2.3. Adapting the OGI Climate Model to the Experiment

2.3.1. Parameter adjustments

Based on the recommendations in the original paper by [34] and a large number of sensitivity tests we chose a time step size of 2 days and used the 1976 Standard Atmosphere profile [38] as initial atmospheric T-profile. The ocean mixed layer (OML) depth determines the thermal inertia of the system. MacKay and Khalil [34] showed that the final equilibrium SAT given by the OGIM was independent of the OML depth. However, they found that the transient approach of the model to equilibrium was heavily influenced by this parameter. While testing the performance of the OGIM (next section), we found that it reproduced accurately the transient changes of SAT with a shallow OML depth. Larger OML depths seemed to increase the thermal inertia of the system and delay the temperature response of the model. Therefore, the OML depth used here represents an “effective” OML depth in the absence of a more detailed description of physical oceanic processes which cannot be included in a 1D RCM.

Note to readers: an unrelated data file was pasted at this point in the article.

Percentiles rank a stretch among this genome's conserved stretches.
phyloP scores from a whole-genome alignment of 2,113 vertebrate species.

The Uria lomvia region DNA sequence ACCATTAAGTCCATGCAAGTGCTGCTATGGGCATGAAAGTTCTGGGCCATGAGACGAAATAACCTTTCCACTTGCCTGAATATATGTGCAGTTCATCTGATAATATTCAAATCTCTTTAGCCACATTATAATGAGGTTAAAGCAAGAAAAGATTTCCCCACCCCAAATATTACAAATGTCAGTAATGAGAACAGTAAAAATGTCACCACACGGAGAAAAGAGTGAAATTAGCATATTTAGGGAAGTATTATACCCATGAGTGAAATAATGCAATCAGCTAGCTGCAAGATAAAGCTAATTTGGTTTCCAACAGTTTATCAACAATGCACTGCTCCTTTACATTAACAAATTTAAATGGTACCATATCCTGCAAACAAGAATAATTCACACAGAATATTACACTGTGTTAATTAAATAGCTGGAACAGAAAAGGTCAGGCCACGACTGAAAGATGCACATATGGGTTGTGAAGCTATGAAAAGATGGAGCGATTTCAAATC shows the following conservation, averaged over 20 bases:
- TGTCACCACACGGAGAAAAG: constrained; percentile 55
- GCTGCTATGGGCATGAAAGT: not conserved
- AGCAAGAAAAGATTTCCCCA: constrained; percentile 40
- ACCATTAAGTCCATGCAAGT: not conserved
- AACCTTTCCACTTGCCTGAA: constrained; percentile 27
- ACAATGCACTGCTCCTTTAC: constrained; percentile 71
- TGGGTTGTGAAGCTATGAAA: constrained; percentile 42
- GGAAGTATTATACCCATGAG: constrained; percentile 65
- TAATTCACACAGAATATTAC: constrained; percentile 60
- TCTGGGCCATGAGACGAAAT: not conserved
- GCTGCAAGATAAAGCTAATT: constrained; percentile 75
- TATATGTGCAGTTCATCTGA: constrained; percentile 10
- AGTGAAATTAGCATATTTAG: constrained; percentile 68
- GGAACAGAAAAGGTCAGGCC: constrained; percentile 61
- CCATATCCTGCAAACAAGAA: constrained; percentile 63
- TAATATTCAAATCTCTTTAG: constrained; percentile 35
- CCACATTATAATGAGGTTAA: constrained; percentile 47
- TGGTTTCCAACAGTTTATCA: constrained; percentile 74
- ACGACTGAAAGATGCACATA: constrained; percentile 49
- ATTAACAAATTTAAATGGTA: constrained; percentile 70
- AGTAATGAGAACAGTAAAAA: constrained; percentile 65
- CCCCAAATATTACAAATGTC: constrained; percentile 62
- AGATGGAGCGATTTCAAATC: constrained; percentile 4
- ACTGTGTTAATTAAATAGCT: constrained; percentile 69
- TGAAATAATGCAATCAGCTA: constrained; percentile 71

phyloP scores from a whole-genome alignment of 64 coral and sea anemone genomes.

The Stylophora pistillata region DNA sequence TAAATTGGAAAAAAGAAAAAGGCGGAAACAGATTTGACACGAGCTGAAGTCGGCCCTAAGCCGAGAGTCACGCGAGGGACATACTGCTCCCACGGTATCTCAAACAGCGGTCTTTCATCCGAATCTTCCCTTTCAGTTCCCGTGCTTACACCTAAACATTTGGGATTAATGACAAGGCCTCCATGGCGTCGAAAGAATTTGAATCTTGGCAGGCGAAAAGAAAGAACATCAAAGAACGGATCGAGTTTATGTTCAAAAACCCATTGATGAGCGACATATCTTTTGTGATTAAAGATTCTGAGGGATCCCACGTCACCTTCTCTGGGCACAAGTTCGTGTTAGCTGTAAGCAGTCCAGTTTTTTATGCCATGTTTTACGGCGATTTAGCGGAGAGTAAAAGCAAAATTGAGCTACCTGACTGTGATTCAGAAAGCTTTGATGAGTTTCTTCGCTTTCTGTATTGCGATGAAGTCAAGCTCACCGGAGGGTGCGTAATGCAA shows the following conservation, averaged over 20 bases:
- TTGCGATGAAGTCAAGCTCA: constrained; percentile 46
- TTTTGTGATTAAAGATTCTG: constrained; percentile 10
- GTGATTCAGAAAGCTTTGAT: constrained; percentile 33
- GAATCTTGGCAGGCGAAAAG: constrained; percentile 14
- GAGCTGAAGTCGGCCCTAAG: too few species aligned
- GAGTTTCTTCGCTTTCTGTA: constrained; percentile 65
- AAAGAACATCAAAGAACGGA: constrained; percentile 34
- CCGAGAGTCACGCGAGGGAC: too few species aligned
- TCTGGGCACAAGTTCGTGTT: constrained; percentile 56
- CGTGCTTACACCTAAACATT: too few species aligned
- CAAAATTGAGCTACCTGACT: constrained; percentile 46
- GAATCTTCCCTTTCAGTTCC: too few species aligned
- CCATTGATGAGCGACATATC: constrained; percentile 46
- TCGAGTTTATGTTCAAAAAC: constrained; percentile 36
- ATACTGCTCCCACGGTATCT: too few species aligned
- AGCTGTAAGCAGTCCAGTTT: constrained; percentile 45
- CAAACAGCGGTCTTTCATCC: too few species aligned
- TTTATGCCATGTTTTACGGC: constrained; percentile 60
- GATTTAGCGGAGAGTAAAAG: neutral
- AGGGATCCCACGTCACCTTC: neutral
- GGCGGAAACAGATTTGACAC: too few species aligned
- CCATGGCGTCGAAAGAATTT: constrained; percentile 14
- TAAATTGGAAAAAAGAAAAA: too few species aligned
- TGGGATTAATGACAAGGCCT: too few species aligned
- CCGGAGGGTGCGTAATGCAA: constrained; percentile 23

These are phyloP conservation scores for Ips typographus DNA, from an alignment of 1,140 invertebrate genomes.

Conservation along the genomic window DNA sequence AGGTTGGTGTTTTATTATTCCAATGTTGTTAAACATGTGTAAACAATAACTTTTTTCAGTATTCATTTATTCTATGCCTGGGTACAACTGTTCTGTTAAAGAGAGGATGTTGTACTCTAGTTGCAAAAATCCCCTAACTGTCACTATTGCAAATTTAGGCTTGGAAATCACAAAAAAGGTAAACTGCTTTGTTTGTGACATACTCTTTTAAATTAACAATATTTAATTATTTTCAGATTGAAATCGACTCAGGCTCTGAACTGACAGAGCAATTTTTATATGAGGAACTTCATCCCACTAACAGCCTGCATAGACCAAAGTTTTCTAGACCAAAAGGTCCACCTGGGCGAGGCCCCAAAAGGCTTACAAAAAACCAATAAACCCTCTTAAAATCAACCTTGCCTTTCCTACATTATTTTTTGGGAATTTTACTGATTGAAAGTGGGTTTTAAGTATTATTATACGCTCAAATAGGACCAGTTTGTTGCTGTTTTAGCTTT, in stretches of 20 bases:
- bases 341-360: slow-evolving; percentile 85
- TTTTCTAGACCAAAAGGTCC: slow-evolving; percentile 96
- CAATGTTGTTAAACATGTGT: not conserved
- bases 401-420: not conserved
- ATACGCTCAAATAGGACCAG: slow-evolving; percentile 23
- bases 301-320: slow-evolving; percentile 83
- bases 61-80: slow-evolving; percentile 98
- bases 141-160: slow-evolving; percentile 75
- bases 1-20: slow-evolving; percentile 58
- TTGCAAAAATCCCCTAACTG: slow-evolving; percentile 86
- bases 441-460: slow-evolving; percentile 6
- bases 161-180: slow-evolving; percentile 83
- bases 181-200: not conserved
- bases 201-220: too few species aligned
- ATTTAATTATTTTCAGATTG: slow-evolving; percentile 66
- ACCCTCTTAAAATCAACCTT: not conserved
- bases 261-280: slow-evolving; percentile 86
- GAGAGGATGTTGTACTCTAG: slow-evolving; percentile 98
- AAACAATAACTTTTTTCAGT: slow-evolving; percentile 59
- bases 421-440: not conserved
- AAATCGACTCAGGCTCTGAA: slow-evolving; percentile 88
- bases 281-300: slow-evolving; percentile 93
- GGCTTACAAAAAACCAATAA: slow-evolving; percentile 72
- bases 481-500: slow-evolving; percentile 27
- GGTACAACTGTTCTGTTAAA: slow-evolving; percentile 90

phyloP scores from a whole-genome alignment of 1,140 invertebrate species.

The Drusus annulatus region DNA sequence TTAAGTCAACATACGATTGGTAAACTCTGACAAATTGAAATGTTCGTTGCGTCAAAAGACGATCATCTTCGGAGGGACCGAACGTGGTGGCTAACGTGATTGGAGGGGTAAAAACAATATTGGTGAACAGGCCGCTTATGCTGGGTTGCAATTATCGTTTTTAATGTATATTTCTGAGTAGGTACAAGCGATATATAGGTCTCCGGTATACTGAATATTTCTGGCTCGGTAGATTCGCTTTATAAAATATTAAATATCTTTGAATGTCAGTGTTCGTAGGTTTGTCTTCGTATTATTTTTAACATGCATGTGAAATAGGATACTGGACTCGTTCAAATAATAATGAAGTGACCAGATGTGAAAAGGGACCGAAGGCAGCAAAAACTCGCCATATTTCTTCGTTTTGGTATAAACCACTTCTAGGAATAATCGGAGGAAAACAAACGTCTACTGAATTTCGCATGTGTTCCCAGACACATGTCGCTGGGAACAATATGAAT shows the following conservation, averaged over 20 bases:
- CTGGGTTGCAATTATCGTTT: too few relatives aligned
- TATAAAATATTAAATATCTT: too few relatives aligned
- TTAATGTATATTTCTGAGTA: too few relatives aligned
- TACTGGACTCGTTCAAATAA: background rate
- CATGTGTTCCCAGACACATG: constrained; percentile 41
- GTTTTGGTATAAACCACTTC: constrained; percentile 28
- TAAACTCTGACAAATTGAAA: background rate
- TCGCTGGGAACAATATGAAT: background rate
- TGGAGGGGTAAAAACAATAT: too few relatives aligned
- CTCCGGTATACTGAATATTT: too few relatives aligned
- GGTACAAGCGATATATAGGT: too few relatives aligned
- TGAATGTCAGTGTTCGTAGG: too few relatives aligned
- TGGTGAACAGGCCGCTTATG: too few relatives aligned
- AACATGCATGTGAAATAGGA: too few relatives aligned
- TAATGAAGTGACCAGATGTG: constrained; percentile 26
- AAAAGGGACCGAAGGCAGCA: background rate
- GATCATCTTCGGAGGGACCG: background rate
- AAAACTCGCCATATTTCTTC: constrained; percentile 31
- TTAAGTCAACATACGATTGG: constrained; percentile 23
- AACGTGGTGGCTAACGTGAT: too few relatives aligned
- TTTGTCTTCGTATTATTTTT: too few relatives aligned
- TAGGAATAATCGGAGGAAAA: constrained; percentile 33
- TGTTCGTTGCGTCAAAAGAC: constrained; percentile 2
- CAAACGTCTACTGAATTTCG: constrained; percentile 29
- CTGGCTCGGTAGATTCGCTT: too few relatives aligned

2.3.2. GHG abundances

We modified the original code such that in addition to CO2, the concentrations of N2O, CH4, tropospheric O3 and CFCs are also changing steadily according to the A1B scenario during a transient model run. Furthermore we assumed a linear decrease in stratospheric O3. In addition to estimated future changes in GHGs we also simulated the period 1980–2000 with GHG abundances according to Prentice et al. [27].

2.3.3. Sulphate aerosol layer due to geoengineering

In order to implement the sulphate aerosol layer, the same approach used by MacKay and Khalil [34] to account for the volcanic eruptions was selected. They simulated the injection of volcanic material into the stratosphere by increasing the albedo at the TOA (α).

The parameter α0 represents the albedo at the TOA just after a volcanic eruption and is the result of combining three more parameters, i.e.,

α0 = a[DVI] * [VEI]/ 6000
where VEI and the DVI inform of the magnitude of the volcanic eruption and a is an adjustable parameter. This parameter was empirically set to be 0.013 for the Krakatau’s eruption (VEI and DVI were 6 and 1,000 respectively). In this case, the resulting α0 is equal to parameter a.

MacKay and Khalil [34] assumed an exponential decay in time of α as follows:

α = α0 exp[−(tt0)]